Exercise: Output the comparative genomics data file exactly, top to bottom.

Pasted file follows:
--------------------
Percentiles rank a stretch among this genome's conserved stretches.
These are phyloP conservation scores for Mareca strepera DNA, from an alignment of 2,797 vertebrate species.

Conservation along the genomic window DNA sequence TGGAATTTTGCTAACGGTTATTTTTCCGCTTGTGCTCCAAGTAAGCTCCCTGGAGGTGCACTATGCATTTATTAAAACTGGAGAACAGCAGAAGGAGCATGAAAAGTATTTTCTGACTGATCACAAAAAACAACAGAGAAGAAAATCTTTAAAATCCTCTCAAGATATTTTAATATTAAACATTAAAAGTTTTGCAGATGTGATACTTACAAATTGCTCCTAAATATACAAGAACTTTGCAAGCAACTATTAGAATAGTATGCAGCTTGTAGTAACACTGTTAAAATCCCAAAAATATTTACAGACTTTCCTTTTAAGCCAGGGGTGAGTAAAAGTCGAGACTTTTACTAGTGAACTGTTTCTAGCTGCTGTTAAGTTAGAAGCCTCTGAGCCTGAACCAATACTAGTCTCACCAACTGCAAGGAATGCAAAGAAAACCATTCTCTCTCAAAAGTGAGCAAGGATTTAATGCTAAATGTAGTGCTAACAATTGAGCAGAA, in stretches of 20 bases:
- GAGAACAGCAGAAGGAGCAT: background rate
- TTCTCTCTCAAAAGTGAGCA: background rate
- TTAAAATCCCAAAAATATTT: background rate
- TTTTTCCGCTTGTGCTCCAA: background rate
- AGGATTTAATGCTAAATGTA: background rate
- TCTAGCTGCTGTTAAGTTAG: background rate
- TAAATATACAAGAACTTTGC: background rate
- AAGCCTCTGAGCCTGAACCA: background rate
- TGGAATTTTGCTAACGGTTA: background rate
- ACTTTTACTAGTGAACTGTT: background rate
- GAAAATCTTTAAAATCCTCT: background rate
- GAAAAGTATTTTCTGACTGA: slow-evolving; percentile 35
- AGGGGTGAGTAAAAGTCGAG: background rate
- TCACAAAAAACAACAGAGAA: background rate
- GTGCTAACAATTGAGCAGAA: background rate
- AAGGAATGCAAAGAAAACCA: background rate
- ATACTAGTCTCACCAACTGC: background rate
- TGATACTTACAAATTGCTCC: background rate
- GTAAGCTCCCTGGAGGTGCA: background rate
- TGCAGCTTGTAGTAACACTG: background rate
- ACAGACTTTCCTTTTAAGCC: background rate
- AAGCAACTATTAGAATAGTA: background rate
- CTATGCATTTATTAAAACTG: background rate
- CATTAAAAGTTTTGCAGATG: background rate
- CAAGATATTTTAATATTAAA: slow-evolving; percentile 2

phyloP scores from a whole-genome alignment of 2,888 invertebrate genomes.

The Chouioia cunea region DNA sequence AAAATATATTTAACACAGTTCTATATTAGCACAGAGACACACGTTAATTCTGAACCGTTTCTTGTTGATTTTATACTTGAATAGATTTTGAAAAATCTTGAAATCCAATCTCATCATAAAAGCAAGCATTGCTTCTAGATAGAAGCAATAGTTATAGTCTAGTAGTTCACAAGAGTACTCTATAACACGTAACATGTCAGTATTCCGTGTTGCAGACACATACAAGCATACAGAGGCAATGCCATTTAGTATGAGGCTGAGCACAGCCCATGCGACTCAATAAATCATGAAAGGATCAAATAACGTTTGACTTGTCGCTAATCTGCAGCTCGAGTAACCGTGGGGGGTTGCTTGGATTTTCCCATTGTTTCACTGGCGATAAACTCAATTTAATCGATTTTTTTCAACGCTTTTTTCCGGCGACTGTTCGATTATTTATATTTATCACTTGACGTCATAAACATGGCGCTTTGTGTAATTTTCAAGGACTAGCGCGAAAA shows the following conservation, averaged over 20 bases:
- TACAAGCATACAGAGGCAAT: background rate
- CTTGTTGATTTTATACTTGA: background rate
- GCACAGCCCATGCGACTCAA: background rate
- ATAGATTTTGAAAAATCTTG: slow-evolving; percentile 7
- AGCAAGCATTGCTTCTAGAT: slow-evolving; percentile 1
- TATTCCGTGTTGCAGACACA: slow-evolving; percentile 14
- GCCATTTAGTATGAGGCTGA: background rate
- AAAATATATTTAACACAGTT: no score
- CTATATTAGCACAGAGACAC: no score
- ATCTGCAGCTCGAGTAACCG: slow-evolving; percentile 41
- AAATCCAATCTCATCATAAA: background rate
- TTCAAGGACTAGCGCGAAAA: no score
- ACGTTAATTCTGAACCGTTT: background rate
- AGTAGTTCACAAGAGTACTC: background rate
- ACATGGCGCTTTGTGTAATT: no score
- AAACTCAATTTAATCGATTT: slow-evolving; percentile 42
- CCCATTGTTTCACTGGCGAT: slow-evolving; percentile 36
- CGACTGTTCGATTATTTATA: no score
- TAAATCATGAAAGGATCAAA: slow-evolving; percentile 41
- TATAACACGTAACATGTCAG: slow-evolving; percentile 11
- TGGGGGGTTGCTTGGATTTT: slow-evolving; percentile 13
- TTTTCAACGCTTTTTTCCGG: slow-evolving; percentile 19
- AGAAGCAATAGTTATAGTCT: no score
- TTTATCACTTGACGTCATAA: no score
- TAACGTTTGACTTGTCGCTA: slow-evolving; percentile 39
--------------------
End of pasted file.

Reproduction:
Percentiles rank a stretch among this genome's conserved stretches.
These are phyloP conservation scores for Mareca strepera DNA, from an alignment of 2,797 vertebrate species.

Conservation along the genomic window DNA sequence TGGAATTTTGCTAACGGTTATTTTTCCGCTTGTGCTCCAAGTAAGCTCCCTGGAGGTGCACTATGCATTTATTAAAACTGGAGAACAGCAGAAGGAGCATGAAAAGTATTTTCTGACTGATCACAAAAAACAACAGAGAAGAAAATCTTTAAAATCCTCTCAAGATATTTTAATATTAAACATTAAAAGTTTTGCAGATGTGATACTTACAAATTGCTCCTAAATATACAAGAACTTTGCAAGCAACTATTAGAATAGTATGCAGCTTGTAGTAACACTGTTAAAATCCCAAAAATATTTACAGACTTTCCTTTTAAGCCAGGGGTGAGTAAAAGTCGAGACTTTTACTAGTGAACTGTTTCTAGCTGCTGTTAAGTTAGAAGCCTCTGAGCCTGAACCAATACTAGTCTCACCAACTGCAAGGAATGCAAAGAAAACCATTCTCTCTCAAAAGTGAGCAAGGATTTAATGCTAAATGTAGTGCTAACAATTGAGCAGAA, in stretches of 20 bases:
- GAGAACAGCAGAAGGAGCAT: background rate
- TTCTCTCTCAAAAGTGAGCA: background rate
- TTAAAATCCCAAAAATATTT: background rate
- TTTTTCCGCTTGTGCTCCAA: background rate
- AGGATTTAATGCTAAATGTA: background rate
- TCTAGCTGCTGTTAAGTTAG: background rate
- TAAATATACAAGAACTTTGC: background rate
- AAGCCTCTGAGCCTGAACCA: background rate
- TGGAATTTTGCTAACGGTTA: background rate
- ACTTTTACTAGTGAACTGTT: background rate
- GAAAATCTTTAAAATCCTCT: background rate
- GAAAAGTATTTTCTGACTGA: slow-evolving; percentile 35
- AGGGGTGAGTAAAAGTCGAG: background rate
- TCACAAAAAACAACAGAGAA: background rate
- GTGCTAACAATTGAGCAGAA: background rate
- AAGGAATGCAAAGAAAACCA: background rate
- ATACTAGTCTCACCAACTGC: background rate
- TGATACTTACAAATTGCTCC: background rate
- GTAAGCTCCCTGGAGGTGCA: background rate
- TGCAGCTTGTAGTAACACTG: background rate
- ACAGACTTTCCTTTTAAGCC: background rate
- AAGCAACTATTAGAATAGTA: background rate
- CTATGCATTTATTAAAACTG: background rate
- CATTAAAAGTTTTGCAGATG: background rate
- CAAGATATTTTAATATTAAA: slow-evolving; percentile 2

phyloP scores from a whole-genome alignment of 2,888 invertebrate genomes.

The Chouioia cunea region DNA sequence AAAATATATTTAACACAGTTCTATATTAGCACAGAGACACACGTTAATTCTGAACCGTTTCTTGTTGATTTTATACTTGAATAGATTTTGAAAAATCTTGAAATCCAATCTCATCATAAAAGCAAGCATTGCTTCTAGATAGAAGCAATAGTTATAGTCTAGTAGTTCACAAGAGTACTCTATAACACGTAACATGTCAGTATTCCGTGTTGCAGACACATACAAGCATACAGAGGCAATGCCATTTAGTATGAGGCTGAGCACAGCCCATGCGACTCAATAAATCATGAAAGGATCAAATAACGTTTGACTTGTCGCTAATCTGCAGCTCGAGTAACCGTGGGGGGTTGCTTGGATTTTCCCATTGTTTCACTGGCGATAAACTCAATTTAATCGATTTTTTTCAACGCTTTTTTCCGGCGACTGTTCGATTATTTATATTTATCACTTGACGTCATAAACATGGCGCTTTGTGTAATTTTCAAGGACTAGCGCGAAAA shows the following conservation, averaged over 20 bases:
- TACAAGCATACAGAGGCAAT: background rate
- CTTGTTGATTTTATACTTGA: background rate
- GCACAGCCCATGCGACTCAA: background rate
- ATAGATTTTGAAAAATCTTG: slow-evolving; percentile 7
- AGCAAGCATTGCTTCTAGAT: slow-evolving; percentile 1
- TATTCCGTGTTGCAGACACA: slow-evolving; percentile 14
- GCCATTTAGTATGAGGCTGA: background rate
- AAAATATATTTAACACAGTT: no score
- CTATATTAGCACAGAGACAC: no score
- ATCTGCAGCTCGAGTAACCG: slow-evolving; percentile 41
- AAATCCAATCTCATCATAAA: background rate
- TTCAAGGACTAGCGCGAAAA: no score
- ACGTTAATTCTGAACCGTTT: background rate
- AGTAGTTCACAAGAGTACTC: background rate
- ACATGGCGCTTTGTGTAATT: no score
- AAACTCAATTTAATCGATTT: slow-evolving; percentile 42
- CCCATTGTTTCACTGGCGAT: slow-evolving; percentile 36
- CGACTGTTCGATTATTTATA: no score
- TAAATCATGAAAGGATCAAA: slow-evolving; percentile 41
- TATAACACGTAACATGTCAG: slow-evolving; percentile 11
- TGGGGGGTTGCTTGGATTTT: slow-evolving; percentile 13
- TTTTCAACGCTTTTTTCCGG: slow-evolving; percentile 19
- AGAAGCAATAGTTATAGTCT: no score
- TTTATCACTTGACGTCATAA: no score
- TAACGTTTGACTTGTCGCTA: slow-evolving; percentile 39